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    China’s Economy – Vaccines Key for Rebalancing?

    Natalia Gurushina, Chief Economist, Emerging Markets Fixed Income Strategy
    June 30, 2021

    China’s services PMI pulled back unexpectedly in May, raising concerns about rebalancing. The vaccination ratios provide a likely explanation. The downside surprise also means “no sharp policy turns” for now.

    China’s post-pandemic rebalancing “curse” strikes again. The official manufacturing PMIwas a touch stronger than expected in May (50.9), but the services PMI showed a significant (and surprising) pullback, sliding to 53.5. What’s going on? Can the chart below offer insight? For most of 2020, the U.S. was following China’s recovery “script” very closely with an approximately 2-month lag. But this changed in December 2020, and the gap between the U.S. and China services PMIs (as well as the composite PMIs – we’d be happy to provide the chart on request) started to widen. One possible explanation is that China began to withdraw policy stimulus much earlier than the U.S.

    However, the widening gap also coincided with a big vaccination push in the U.S. China is catching up quickly, but the percentage of its population that is fully vaccinated (i.e., received 2 doses) is still about 1/3 of that in the U.S. Until China’s vaccination ratios significantly improve, authorities will have to rely on lockdowns to control the virus’s flareups, and the services sector will continue to experience hiccups. This is exactly what happened in June, when the COVID resurgence in Guangdong province led to tighter movement restrictions.

    From a “big picture” perspective, there are multiple reasons why China’s growth momentum should continue to moderate in coming quarters – including the reopening of the rest of the world and tighter real estate and environmental regulations. The consensus currently expects real GDP growth to settle at around 5.5% in 2022. Further, the slump in China’s services PMI is not in the “end of the world” zone – the index is still well above the 50.0 expansion/contraction divide. But the softer momentum is hardly compatible with “sharp policy turns” – not as regards households, and especially not as regards small privately-owned companies.

    Charts at a Glance: Big Gap Between China and U.S. Services PMIs

    Charts at a Glance: Big Gap Between China and U.S. Services PMIs

    Source: Bloomberg LP

    1We believe PMIs are a better indicator of the health of the Chinese economy than the gross domestic product (GDP) number, which is politicized and is a composite in any case. The manufacturing and non-manufacturing, or service, PMIs have been separated in order to understand the different sectors of the economy. These days, we believe the manufacturing PMI is the number to watch for cyclicality.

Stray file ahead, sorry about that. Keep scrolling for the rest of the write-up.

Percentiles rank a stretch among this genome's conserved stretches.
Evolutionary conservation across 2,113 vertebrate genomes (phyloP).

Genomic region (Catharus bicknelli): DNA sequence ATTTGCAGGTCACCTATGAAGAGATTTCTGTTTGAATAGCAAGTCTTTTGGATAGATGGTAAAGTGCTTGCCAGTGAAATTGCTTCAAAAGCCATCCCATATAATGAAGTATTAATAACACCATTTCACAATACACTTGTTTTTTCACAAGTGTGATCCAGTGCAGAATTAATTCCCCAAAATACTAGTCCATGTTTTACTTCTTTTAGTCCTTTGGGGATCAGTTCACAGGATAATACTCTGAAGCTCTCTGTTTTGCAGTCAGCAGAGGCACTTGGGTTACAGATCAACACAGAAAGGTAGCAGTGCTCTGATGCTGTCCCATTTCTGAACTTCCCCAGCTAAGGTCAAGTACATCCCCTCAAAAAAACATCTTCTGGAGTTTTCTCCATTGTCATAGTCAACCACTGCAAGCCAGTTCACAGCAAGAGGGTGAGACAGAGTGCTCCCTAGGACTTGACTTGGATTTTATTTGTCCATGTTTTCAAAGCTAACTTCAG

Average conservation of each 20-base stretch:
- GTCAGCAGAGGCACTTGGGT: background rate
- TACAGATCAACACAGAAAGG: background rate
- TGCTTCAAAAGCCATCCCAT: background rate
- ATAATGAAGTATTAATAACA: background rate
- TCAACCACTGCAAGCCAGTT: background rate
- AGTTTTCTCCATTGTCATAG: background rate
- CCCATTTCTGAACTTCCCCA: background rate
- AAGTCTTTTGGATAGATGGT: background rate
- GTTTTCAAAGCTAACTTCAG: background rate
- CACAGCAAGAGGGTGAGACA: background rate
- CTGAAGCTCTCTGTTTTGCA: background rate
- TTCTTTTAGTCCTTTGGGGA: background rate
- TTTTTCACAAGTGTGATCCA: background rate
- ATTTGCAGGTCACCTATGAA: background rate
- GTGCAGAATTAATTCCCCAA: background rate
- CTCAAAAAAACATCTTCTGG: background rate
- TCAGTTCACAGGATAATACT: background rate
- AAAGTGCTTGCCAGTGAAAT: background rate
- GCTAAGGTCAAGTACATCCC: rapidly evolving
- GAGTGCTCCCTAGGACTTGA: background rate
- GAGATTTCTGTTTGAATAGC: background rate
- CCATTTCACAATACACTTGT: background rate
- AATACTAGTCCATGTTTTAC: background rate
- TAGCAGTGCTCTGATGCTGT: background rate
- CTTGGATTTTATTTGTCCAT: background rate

• PMI – Purchasing Managers’ Index: economic indicators derived from monthly surveys of private sector companies. A reading above 50 indicates expansion, and a reading below 50 indicates contraction; ISM – Institute for Supply Management PMI: ISM releases an index based on more than 400 purchasing and supply managers surveys; both in the manufacturing and non-manufacturing industries; CPI – Consumer Price Index: an index of the variation in prices paid by typical consumers for retail goods and other items; PPI – Producer Price Index: a family of indexes that measures the average change in selling prices received by domestic producers of goods and services over time; PCE inflation – Personal Consumption Expenditures Price Index: one measure of U.S. inflation, tracking the change in prices of goods and services purchased by consumers throughout the economy; MSCI – Morgan Stanley Capital International: an American provider of equity, fixed income, hedge fund stock market indexes, and equity portfolio analysis tools; VIX – CBOE Volatility Index: an index created by the Chicago Board Options Exchange (CBOE), which shows the market's expectation of 30-day volatility. It is constructed using the implied volatilities on S&P 500 index options.; GBI-EM – JP Morgan’s Government Bond Index – Emerging Markets: comprehensive emerging market debt benchmarks that track local currency bonds issued by Emerging market governments; EMBI – JP Morgan’s Emerging Market Bond Index: JP Morgan's index of dollar-denominated sovereign bonds issued by a selection of emerging market countries; EMBIG - JP Morgan’s Emerging Market Bond Index Global: tracks total returns for traded external debt instruments in emerging markets.

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  • Authored by

    Natalia Gurushina
    Chief Economist, Emerging Markets Fixed Income Strategy

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